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Problems with the first proof

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First proof for the index theorem
Michael Atiyah Mathematician
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I went to Oxford in ‘61, I think he came there shortly afterwards for that visit, and I just… I was just reading the talk I gave at the Stockholm Congress. Stockholm Congress must have… you can work out, Nigel, better than I do… ‘54, ‘58, ‘62. So in the talk I gave at the Stockholm Congress, I... I ended up by saying here was the problem about the index and we had some conjectured formulas, and a little footnote saying it’s now been proved. So, you know, the Congress was ‘62, by the time that it appears it must have been ‘63. So probably, only a year and a half or something like. In retrospect it was probably… it seemed longer but I think… but of course, there were various versions of the proofs. That was, you know, the first proof probably was… I went to spend a term in Harvard, two terms, I went once in ‘62 and once in ‘64 and each time we had seminars, Bott and Singer, on that. And the proof was certainly worked out around that time, talking to them and talking also to Nirenberg who, you know, he helped us on… he was more expert on differential equations. He was a friend of Singer’s so we brought him in. We brought in all the experts we needed, you know, as we went along.

So the first proof probably took… it evolved over a year and a half, something like that, and I remember when Singer was here we used to walk round and round the park in Oxford, in the university parks, struggling to find different approaches, you know. We didn’t have… we had various different versions and eventually we got down to trying to sort of reduce it to a boundary value problem, and then what exactly… which boundary value problem and… so it took a while, but then eventually of course there were, subsequently, you know, any number of different proofs; some of which I worked on, some of which other people worked on. So it went on being improved and modified over many years, but the first stage was round about… it must have been about first ‘63, I suppose, yes.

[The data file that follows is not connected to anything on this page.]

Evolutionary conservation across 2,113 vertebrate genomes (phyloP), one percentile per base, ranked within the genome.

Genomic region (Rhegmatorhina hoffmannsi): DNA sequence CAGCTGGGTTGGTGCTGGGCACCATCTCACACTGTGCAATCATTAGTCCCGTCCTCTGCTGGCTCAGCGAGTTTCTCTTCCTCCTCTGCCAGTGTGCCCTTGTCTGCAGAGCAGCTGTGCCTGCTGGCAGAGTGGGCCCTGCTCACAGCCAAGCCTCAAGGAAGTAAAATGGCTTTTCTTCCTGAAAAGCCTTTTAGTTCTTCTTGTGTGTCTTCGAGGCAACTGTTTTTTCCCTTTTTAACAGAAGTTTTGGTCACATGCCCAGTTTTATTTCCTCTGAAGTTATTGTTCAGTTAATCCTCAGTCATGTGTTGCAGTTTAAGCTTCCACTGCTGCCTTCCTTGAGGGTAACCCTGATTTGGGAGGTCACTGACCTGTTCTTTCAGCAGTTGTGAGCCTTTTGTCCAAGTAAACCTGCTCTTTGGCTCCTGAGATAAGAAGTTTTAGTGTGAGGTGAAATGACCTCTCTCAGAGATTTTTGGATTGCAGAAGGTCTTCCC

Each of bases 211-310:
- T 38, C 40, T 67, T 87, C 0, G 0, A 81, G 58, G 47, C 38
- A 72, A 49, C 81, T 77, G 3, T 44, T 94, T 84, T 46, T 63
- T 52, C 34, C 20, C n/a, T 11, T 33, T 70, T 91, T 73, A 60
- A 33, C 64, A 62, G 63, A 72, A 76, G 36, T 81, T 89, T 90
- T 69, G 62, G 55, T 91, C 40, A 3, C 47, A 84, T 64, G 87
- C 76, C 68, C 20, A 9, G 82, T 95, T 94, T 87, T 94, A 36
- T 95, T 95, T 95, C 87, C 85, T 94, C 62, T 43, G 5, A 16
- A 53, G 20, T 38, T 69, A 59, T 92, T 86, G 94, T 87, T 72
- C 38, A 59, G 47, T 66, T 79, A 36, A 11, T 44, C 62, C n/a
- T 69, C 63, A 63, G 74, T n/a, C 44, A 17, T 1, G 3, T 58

Eminent British mathematician Sir Michael Atiyah broke new ground in geometry and topology with his proof of the Atiyah-Singer Index Theorem in the 1960s. This proof led to new branches of mathematics being developed, including those needed to understand emerging theories like supergravity and string theory.

Listeners: Nigel Hitchin

Professor Nigel Hitchin, FRS, is the Rouse Ball Professor of Mathematics and Fellow of Gonville and Caius College, Cambridge, since 1994, and was appointed to the Savilian Professorship of Geometry in October 1997. He was made a Fellow of the Royal Society in 1991 and from 1994 until 1996 was President of the London Mathematical Society.

His research interests are in differential and algebraic geometry and its relationship with the equations of mathematical physics. He is particularly known for his work on instantons, magnetic monopoles, and integrable systems. In addition to numerous articles in academic journals, he has published "Monopoles, Minimal Surfaces and Algebraic Curves" (Presses de l'Universite de Montreal, 1987) and "The Geometry and Dynamics of Magnetic Monopoles" (Princeton University Press, 1988, with Michael Atiyah).

Tags: Stockholm Congress, Harvard, Isadore Singer

Duration: 1 minute, 58 seconds

Date story recorded: March 1997

Date story went live: 24 January 2008